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Tax Changes and Year-End 2018 Tax Saving Moves
for Individuals

Lucy Luo Supervisor, CPA

17 December 2018

The legislation known as the Tax Cuts and Job Act (TCJA) made sweeping changes to the tax law. The act is complex and impacts numerous tax specializations. This column focuses on the steps that individual taxpayers can take to save money before the 2018 year ends.

In 2018, the applicable tax rates for a given level of income are generally (although not always) the same or lower than they were in 2017. The exemption deductions disappear and the standard deduction almost doubles. The new law also limits state and local tax (SALT) deduction to $10,000, brings lower cap for home mortgage interest deduction and disallows miscellaneous itemized deductions. The phaseout of itemized deductions at higher income levels disappears, while the AMT exemptions and phaseout threshold is significantly increased.  Because the standard deduction nearly doubles and many itemized deductions have been cut back or eliminated, many taxpayers who claimed itemized deductions in prior years will take the standard deduction for 2018 and in future years.  Some other miscellaneous changes worth noting include an increase of child tax credit, expansion of 529 plans, suspension of the moving expenses deduction, and time-line of alimony treatment.  The new law also creates a 20% tax deduction for qualified business income, doubles the estate tax applicable exclusion amount, and eliminates the ability to re-characterize Roth IRA conversions.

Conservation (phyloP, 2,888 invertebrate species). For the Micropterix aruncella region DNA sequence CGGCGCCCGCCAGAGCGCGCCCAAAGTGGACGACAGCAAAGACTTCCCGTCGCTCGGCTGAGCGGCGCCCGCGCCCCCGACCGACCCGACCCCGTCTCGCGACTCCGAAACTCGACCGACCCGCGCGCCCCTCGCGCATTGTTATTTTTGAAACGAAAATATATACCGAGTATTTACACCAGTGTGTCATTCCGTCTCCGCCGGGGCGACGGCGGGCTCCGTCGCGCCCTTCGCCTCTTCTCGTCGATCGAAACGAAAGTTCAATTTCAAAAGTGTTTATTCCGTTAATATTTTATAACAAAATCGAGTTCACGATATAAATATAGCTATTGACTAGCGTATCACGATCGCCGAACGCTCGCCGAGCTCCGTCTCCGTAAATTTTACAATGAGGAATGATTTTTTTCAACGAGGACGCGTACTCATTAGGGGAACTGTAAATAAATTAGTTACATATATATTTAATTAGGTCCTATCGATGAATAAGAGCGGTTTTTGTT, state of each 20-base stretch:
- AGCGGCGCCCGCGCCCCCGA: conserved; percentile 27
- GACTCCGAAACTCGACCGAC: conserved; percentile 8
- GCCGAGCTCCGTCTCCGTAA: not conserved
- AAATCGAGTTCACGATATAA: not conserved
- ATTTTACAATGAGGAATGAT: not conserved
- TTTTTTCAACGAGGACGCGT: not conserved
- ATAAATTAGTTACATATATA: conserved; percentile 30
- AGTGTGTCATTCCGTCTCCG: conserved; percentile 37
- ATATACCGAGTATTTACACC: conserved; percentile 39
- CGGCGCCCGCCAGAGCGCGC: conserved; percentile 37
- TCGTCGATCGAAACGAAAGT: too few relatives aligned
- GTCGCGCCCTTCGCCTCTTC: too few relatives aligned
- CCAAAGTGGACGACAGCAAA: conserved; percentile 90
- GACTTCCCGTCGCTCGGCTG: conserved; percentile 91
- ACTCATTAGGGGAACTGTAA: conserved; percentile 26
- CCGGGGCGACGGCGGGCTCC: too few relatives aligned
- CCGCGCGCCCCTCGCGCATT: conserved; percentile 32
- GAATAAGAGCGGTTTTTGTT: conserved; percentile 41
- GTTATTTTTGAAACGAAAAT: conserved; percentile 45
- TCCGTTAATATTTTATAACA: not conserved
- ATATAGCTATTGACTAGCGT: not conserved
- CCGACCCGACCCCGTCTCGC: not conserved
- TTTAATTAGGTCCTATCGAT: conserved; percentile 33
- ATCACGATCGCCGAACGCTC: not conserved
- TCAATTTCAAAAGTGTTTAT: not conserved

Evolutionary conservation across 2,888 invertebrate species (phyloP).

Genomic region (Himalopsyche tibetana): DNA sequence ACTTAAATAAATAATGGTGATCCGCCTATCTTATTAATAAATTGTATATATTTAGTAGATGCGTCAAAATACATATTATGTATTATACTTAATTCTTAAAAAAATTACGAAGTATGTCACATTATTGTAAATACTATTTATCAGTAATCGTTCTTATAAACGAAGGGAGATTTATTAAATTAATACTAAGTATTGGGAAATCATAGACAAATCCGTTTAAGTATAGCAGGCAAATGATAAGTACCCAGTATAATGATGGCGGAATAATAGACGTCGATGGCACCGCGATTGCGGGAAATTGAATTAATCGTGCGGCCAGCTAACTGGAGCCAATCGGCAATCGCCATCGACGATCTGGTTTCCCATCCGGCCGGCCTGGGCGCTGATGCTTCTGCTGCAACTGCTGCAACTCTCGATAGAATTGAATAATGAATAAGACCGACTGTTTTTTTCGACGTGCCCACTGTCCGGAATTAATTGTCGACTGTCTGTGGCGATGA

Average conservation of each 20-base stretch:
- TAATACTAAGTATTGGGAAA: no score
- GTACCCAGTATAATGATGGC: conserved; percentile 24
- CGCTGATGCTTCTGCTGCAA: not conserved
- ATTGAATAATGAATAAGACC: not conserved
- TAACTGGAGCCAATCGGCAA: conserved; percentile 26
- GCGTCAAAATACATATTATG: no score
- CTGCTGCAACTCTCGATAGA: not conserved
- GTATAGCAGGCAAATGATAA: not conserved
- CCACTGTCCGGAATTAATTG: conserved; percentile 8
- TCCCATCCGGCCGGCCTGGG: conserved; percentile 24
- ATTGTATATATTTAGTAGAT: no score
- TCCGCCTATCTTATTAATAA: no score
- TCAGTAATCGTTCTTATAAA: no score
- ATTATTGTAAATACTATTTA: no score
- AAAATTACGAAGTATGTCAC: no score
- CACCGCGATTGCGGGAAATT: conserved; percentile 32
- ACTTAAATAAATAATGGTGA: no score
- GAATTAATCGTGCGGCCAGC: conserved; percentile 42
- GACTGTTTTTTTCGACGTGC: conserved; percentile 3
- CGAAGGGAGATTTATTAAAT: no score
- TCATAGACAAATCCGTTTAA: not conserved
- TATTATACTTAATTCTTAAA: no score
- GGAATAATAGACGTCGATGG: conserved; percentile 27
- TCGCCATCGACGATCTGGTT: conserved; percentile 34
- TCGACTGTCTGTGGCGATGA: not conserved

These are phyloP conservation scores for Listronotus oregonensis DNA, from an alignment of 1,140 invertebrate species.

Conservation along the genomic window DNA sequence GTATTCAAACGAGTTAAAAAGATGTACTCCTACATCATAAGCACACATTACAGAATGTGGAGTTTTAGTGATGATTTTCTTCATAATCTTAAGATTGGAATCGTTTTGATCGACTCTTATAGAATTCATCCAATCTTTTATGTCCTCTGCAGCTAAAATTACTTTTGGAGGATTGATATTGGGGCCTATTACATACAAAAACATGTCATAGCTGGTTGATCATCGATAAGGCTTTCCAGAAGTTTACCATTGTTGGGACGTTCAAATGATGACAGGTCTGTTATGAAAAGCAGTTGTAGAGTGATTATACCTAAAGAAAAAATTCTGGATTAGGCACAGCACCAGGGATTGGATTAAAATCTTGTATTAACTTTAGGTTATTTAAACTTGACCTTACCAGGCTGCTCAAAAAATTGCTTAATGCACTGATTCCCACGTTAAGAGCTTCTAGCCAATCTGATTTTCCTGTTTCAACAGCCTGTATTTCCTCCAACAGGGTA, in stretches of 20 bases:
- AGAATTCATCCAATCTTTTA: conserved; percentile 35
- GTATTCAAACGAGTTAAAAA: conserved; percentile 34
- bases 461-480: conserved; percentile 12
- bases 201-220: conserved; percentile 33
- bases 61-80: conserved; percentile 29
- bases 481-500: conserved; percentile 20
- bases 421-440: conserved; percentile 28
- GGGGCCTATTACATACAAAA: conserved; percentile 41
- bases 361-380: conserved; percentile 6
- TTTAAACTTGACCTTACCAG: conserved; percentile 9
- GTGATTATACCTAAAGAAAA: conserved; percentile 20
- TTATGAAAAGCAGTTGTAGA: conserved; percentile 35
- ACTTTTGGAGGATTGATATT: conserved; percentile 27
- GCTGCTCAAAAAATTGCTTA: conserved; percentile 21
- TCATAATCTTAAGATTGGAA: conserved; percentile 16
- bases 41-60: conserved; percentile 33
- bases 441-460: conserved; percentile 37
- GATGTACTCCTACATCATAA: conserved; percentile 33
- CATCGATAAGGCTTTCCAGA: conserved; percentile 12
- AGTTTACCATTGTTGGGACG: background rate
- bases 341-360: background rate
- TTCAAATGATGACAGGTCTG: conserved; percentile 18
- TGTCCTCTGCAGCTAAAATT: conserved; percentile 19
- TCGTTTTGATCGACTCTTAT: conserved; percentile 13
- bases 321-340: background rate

Tax Planning Opportunities

Harvest your loss: Now may be a good time to consider selling certain under-performing investments so you can generate a capital loss before the end of the year. This could help offset the capital gains you realize and minimize the 3.8% net investment income tax and .9% Medicare surtax.

Stack charitable contributions and/or medical expenses. You should consider bunching charitable and/or medical expenses into some years and take itemized deductions and claim standard deductions in other years; that is, accelerating or deferring expenses with discretion. A donor-advised fund (DAF) allows you to take an immediate tax deduction when you make a charitable contribution to the fund and schedule grants over the next years, thus helping you to resolve the problem of bunching.  Another big advantage of DAF is that the growth of the fund is tax free

More about charitable contributions: If you have reached age 70½ and want to make charitable contributions, you should consider arranging a direct transfer (limited to $100,000) from your IRA account to a qualified charitable organization. The distribution through the transfer will not be included in your gross income, and thus will help you qualify for credits and deductions limited by a high AGI level. However, such contributions are not deductible. Also, if you take itemized deductions in 2018, consider using highly appreciated securities for charitable contributions to escape taxes on the accumulated gains.